Three years after Tunisia’s revolution, youths who formed the vanguard of protests find themselves sidelined from the political arena by veteran leaders determined to hold on to power.
Sparked on December 17, 2010 by the self-immolation of a 26-year-old street vendor angry with corruption and police harassment, the uprising toppled autocratic president Zine El Abidine Ben Ali a month later.
But since then, “the revolution of the youths has been confiscated by the old who were hiding at home or abroad during the popular uprising,” said Naima Charmiti.
“Our dinosaurs haven’t stopped telling us that we have a political future, but in reality they haven’t done anything concrete,” lamented the 32-year-old who runs the arabesque.tn news website.
Two veterans dominate the crisis-hit political scene in the North African country, where people under the age of 30 account for 51 percent of the population.
One of them, Rached Ghannouchi, 73, heads the ruling Islamist party Ennahda and spent two decades in exile before returning to Tunisia in 2011.
The other, Beji Caid Essebsi, 86, leads the main opposition party, Nidaa Tounes.
Essebsi was a minister under Habib Bourguiba, the father of Tunisia’s independence, as well as a parliament speaker during Ben Ali’s rule and prime minister in the months after the revolution.
The pair were at the heart of talks that failed on Monday to lead to the appointment of an independent prime minister to steer Tunisia out of a political crisis that began in July with the assassination of an opposition leader.
Each side has its own candidate: Ennahda and its allies support 88-year-old Ahmed Mestiri; and the opposition backs 79-year-old Mohamed Ennaceur. Both men entered politics during the Bourguiba era.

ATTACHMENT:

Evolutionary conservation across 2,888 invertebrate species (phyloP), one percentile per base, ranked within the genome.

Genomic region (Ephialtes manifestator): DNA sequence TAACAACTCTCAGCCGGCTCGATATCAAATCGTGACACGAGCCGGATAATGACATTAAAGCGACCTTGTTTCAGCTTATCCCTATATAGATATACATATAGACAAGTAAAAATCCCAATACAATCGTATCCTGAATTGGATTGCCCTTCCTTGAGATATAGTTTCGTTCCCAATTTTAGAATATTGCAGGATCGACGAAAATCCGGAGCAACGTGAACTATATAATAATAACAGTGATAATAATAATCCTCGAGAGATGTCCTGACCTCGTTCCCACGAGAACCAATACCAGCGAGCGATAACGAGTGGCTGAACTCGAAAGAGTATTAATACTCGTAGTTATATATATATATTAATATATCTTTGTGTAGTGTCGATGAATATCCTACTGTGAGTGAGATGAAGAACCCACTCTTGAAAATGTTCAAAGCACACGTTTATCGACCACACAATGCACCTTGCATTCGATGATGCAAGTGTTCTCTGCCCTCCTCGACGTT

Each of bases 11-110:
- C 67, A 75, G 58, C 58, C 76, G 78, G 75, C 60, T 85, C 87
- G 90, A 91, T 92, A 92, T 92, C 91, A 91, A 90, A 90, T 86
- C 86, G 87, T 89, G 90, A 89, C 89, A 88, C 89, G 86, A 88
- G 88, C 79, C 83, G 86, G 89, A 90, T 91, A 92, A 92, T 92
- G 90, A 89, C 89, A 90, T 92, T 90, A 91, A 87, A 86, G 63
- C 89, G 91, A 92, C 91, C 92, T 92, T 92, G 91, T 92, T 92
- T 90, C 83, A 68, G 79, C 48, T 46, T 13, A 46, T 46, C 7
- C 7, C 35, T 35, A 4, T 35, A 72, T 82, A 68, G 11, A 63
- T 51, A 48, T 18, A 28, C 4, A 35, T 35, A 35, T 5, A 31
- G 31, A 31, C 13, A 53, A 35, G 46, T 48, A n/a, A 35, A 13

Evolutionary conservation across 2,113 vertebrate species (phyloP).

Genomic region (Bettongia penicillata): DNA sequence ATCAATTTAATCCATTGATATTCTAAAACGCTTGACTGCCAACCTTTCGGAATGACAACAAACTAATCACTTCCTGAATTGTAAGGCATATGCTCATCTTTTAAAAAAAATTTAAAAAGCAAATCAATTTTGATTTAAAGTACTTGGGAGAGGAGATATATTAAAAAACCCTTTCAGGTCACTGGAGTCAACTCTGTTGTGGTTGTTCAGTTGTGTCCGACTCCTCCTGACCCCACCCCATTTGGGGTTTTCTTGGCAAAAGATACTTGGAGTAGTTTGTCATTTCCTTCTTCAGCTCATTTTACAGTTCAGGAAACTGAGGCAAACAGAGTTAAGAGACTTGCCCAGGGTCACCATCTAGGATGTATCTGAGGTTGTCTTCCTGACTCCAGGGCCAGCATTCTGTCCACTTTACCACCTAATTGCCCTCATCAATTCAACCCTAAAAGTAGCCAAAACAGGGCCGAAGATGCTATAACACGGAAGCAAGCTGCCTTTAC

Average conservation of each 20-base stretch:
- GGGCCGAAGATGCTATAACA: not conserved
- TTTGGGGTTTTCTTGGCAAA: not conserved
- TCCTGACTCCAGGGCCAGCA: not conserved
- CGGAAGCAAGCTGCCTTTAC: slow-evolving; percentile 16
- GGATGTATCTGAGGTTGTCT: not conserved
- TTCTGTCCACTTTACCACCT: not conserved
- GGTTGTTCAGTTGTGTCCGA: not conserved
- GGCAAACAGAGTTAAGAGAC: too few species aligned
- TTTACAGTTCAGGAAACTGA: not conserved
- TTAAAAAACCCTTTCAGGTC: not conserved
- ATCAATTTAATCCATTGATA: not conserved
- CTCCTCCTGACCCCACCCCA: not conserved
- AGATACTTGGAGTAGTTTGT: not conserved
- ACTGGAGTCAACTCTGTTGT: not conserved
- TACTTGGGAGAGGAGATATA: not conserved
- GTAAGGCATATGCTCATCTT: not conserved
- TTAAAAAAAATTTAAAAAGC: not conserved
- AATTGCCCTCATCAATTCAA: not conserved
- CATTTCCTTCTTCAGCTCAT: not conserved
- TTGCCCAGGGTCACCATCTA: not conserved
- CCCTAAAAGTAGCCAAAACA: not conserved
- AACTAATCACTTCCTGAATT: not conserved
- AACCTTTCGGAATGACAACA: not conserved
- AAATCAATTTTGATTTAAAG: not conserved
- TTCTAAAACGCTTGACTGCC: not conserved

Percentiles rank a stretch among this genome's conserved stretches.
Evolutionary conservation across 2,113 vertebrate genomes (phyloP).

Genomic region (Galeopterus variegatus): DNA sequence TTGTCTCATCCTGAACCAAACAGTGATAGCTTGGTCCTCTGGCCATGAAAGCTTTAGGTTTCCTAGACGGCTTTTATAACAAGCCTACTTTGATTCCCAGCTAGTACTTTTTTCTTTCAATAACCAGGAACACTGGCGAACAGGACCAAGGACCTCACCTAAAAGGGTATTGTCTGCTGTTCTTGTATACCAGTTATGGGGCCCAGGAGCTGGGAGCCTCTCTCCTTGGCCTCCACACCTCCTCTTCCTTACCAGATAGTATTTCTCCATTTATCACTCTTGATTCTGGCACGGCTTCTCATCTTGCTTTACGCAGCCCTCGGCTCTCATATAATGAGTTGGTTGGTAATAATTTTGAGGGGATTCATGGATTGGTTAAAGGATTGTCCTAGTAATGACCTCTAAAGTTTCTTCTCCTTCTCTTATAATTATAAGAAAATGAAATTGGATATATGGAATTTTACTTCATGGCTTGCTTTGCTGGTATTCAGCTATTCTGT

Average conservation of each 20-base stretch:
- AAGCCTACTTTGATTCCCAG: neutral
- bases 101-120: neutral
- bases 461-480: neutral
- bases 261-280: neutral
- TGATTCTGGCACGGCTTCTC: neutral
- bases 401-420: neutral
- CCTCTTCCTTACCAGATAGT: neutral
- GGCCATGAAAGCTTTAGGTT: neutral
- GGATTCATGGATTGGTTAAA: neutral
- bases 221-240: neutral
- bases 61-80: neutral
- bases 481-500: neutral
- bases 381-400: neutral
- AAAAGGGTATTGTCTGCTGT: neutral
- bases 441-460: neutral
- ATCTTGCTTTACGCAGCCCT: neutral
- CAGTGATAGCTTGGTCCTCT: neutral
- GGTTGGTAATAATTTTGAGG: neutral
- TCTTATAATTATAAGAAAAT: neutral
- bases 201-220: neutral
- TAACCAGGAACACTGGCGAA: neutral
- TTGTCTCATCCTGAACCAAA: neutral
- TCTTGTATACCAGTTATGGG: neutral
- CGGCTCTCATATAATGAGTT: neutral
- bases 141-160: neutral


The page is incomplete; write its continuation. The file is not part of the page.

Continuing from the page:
“Right now it’s clear the leaders of parties are all old, and making matters worse, they appeal to even older men!” said Thameur Mekki, a 27-year-old who supports rappers who have fallen foul of the law for irreverent lyrics.
And in a divisive political era that comes in for ceaseless criticism, one of the rare things leaders have been able to agree on is the lifting of the age limit of 75 for presidential candidates.
Salem Ayari, secretary general of the Tunisian union for unemployed graduates, said the problem is that the political elites simply consider youths as incompetent.
“These people do not believe that young people can take over,” he said, adding it was the same under the ousted regime of Ben Ali “who excluded youths from political life”.
Among political parties, there are restraints that have impeded the involvement of youths, the engine of the revolution who now account for 30 percent of Tunisia’s unemployed against the national average of 16 percent.
“Following the hyper-enthusiasm of the revolution, there is real hyper-disappointment,” said Selim Ben Abdessalem, a 43-year-old deputy in the Nidaa Tounes party.
“It would be a huge mistake to ignore them, but there is a lack of ability to attract them.
“There is a distrust of… youths in all companies and parties.”
But the situation could also be explained by the need for people with experience in Tunisia, which faces growing jihadist violence, political crises and economic hardship.
“We must also stop populism, and the cult of youth,” said Ben Abdessalem.
“Tunisia is in a situation where you don’t go to someone who has no experience in government as prime minister. And if we don’t want those who weren’t in the Ben Ali regime, we have to rely on those from the Bourguiba era,” he explained.